How should we assess value?
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Mark Carney, the former central banker, asks why we esteem financial value over human values in this year’s BBC Reith Lectures.
One theme is our slow response to climate change. Mr Carney says we favour short-term thinking over long-term strategy partly because we do not properly recognise the value of preserving the planet. We fail to assess the Amazon rainforest with the same rigour that we approach Amazon the company because we place more focus on the present than the future.
Many companies, driven by a singular focus on maximising efficiency and profits, fall into this trap but the pandemic has presented a moment for leaders to rethink first principles. Mr Carney’s argument is a useful lens that managers can use to better understand value in their organisations.
Two very different stories from the coronavirus crisis illustrate how.
The first is from China, where much of the country was under lockdown after the virus was discovered. For millions of Chinese stuck at home, food delivery drivers became heroes for maintaining supplies through quarantine. When couriers complained about the stress of being penalised for missing strict time limits imposed by services such as Meituan and Ele.me, a consumer backlash forced the companies to tweak their algorithms and extend the deadlines.
The second example is from the UK, where Britons took to the streets and applauded healthcare workers during the first stages of the pandemic. The collective experience boosted the nation’s spirits and felt like recognition for a buckling NHS.
Both of these stories display a genuine appreciation but did they lead to meaningful change for the lauded?
Chinese delivery drivers are still in demand but remain under intense pressure, as is typical for gig economy workers who are often poorly paid and live precarious lives governed by an algorithm. “The rewards are light but the punishments are always heavy,” one Chinese courier told NPR last month. Some drivers have gone on strike or protested against working conditions.
In the UK, some healthcare workers suggested the applause was nice but did nothing to deal with the underlying pressures they face. Stop clapping, they said, start managing the NHS and staff better, and take the pandemic seriously. Hospitalisations in England last week surpassed their peak in April, during the first wave of the pandemic.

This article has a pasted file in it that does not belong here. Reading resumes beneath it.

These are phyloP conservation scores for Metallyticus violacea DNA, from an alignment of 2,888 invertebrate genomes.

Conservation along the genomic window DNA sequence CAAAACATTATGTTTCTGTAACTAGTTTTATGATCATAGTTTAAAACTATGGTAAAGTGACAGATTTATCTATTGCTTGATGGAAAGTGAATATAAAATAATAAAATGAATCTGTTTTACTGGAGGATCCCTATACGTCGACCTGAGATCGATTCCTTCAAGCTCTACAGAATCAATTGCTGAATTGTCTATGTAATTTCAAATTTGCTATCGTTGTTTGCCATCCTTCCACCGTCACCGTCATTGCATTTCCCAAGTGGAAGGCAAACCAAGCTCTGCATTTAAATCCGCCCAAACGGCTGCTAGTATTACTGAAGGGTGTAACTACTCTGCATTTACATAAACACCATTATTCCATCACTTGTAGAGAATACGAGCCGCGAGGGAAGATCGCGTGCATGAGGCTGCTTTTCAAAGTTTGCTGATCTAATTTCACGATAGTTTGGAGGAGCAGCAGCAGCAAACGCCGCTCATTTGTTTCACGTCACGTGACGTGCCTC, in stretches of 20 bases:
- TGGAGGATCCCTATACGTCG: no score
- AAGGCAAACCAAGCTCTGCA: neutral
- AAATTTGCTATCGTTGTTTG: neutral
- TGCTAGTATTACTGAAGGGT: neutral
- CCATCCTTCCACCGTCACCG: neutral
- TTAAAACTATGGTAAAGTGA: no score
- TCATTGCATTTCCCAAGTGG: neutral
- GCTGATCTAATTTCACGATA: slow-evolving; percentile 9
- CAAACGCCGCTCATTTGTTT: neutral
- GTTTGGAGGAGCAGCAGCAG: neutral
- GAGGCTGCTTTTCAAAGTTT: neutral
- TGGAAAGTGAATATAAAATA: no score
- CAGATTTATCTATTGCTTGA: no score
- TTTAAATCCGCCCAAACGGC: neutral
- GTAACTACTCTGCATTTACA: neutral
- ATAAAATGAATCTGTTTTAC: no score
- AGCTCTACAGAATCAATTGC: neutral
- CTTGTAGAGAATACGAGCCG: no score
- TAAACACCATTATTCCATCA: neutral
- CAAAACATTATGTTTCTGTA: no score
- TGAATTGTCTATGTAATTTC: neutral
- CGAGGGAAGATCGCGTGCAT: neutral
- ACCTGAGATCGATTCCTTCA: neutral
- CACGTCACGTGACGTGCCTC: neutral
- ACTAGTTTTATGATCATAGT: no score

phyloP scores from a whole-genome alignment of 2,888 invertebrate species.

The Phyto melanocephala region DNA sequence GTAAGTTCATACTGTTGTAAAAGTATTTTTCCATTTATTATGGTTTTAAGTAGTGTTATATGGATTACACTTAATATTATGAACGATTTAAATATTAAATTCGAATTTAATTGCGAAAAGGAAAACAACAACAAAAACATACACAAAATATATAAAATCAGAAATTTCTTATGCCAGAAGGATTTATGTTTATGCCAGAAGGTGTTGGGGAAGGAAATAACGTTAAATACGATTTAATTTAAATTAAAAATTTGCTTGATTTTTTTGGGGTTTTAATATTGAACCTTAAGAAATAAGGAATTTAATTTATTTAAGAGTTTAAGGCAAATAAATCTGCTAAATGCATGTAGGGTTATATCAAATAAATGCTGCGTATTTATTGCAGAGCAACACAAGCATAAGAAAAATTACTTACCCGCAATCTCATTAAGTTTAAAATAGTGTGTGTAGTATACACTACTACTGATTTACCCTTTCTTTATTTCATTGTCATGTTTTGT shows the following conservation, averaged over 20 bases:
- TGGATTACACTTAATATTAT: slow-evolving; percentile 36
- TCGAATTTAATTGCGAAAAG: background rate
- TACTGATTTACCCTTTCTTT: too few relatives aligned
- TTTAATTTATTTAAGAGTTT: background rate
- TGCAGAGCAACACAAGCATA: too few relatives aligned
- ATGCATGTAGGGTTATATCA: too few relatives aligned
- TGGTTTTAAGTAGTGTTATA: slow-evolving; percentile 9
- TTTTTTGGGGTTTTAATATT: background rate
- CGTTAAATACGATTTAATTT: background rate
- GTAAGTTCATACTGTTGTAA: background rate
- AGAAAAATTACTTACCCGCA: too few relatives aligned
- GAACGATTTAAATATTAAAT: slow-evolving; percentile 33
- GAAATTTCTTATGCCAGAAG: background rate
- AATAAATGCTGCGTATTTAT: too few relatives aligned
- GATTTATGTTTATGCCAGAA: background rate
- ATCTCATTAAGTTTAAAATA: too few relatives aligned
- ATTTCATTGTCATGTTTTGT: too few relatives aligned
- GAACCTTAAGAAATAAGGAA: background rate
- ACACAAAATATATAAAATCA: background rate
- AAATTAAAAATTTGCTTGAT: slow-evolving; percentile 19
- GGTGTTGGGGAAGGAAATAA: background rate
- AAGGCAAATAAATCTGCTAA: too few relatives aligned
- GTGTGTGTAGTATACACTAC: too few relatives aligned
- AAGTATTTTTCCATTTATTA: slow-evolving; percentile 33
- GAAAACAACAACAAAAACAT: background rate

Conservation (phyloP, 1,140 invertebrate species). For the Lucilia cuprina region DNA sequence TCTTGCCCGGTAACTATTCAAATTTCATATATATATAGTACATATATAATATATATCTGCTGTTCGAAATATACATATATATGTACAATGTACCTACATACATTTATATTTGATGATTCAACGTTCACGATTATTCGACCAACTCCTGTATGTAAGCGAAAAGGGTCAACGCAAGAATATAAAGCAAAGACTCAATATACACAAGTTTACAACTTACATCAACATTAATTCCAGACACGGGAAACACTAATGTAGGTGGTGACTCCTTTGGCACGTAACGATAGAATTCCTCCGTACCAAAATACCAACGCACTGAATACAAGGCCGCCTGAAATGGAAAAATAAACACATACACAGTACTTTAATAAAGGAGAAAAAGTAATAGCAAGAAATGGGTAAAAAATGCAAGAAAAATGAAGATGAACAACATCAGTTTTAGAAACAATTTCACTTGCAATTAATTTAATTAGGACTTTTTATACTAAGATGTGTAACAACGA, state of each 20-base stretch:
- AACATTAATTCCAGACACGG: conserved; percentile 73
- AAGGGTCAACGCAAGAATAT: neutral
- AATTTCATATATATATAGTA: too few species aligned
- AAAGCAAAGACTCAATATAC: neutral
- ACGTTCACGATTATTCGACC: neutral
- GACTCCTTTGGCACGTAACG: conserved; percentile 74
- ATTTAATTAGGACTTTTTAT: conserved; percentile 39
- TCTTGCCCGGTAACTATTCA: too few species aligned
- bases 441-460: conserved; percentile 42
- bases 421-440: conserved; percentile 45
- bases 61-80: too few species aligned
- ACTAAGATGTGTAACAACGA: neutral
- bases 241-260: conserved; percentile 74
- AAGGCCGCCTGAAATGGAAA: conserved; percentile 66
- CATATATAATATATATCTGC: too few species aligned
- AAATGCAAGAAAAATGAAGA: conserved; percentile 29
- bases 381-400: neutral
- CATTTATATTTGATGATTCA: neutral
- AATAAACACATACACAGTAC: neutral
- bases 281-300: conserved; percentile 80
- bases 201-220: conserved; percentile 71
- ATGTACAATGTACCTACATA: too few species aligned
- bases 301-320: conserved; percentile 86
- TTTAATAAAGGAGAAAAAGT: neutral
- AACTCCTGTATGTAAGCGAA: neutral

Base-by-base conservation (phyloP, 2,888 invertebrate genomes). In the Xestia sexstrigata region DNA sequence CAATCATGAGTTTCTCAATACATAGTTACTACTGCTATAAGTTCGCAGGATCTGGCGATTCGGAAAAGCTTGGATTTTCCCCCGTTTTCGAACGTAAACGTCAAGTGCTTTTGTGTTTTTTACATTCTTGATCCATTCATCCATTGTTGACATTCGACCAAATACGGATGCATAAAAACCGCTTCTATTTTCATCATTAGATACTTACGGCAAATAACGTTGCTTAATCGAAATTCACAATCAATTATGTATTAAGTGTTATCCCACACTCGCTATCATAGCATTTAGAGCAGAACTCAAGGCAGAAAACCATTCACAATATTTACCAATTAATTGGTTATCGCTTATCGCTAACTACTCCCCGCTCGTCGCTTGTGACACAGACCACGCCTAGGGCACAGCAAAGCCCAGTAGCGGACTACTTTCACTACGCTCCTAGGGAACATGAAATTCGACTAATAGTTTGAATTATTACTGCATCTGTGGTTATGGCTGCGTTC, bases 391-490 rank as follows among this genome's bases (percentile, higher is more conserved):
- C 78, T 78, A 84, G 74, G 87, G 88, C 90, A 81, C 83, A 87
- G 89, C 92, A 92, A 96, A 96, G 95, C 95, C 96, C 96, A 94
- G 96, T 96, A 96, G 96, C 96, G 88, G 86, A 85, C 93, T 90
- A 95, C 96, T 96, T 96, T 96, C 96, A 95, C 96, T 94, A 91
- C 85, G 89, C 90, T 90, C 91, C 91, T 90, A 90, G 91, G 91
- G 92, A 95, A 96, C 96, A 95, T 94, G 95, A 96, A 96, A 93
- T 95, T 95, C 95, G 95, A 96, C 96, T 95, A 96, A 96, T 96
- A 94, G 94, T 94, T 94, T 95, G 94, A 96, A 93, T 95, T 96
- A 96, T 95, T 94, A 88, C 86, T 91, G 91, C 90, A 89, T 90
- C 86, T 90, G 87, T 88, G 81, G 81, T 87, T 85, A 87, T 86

These stories highlight how understanding value matters. There has been lots of public appreciation for work done under extreme circumstances but not enough done to address fundamental problems that have been amplified by the crisis.
Some managers, however, have gone deeper.
One executive at a midsized global company said that not being able to travel or work in the office forced her to put more trust in lieutenants. But it also highlighted who she was less able to trust or rely upon, revealing which staff added the most value to the organisation. Such insight has been critical as she thinks about how to retool the business beyond the pandemic.
Roger Martin, the management thinker, believes organisations need to become more human. For too long, he says, companies have been driven solely by profits and efficiency, and have turned their staff into automatons by stripping them of decision-making authority.
He points to the example of Costco, the retailer, which pays its staff higher wages than its peers and gives them more autonomy. “They have a business system set up to give these people important jobs and decision making. If you do that, it’s no problem to let them make more. But you can’t if you turn them into a drone.”
Rita Gunther McGrath, a professor at Columbia Business School, argues for more regulatory pressure, such as forcing boards to include worker representatives as in Germany. But she adds that investors need to challenge CEOs more effectively. “Unlike the postwar situation, in which the job of company leaders was seen to create good jobs and a thriving middle class, they have not been questioned sufficiently, in my view, of the impact of their decisions on regular people,” she says.
This argument reflects a view advocated by Mr Carney, who calls for a company’s approach to global warming to be as much a determinant of its value as credit worthiness. The climate crisis is unprecedented, however, so the past is not a good predictor of the future and different solutions are needed.
The same could be said of Covid. The crisis offers a chance to radically reassess value. Asking the right questions is a start.
Andrew Hill returns next week
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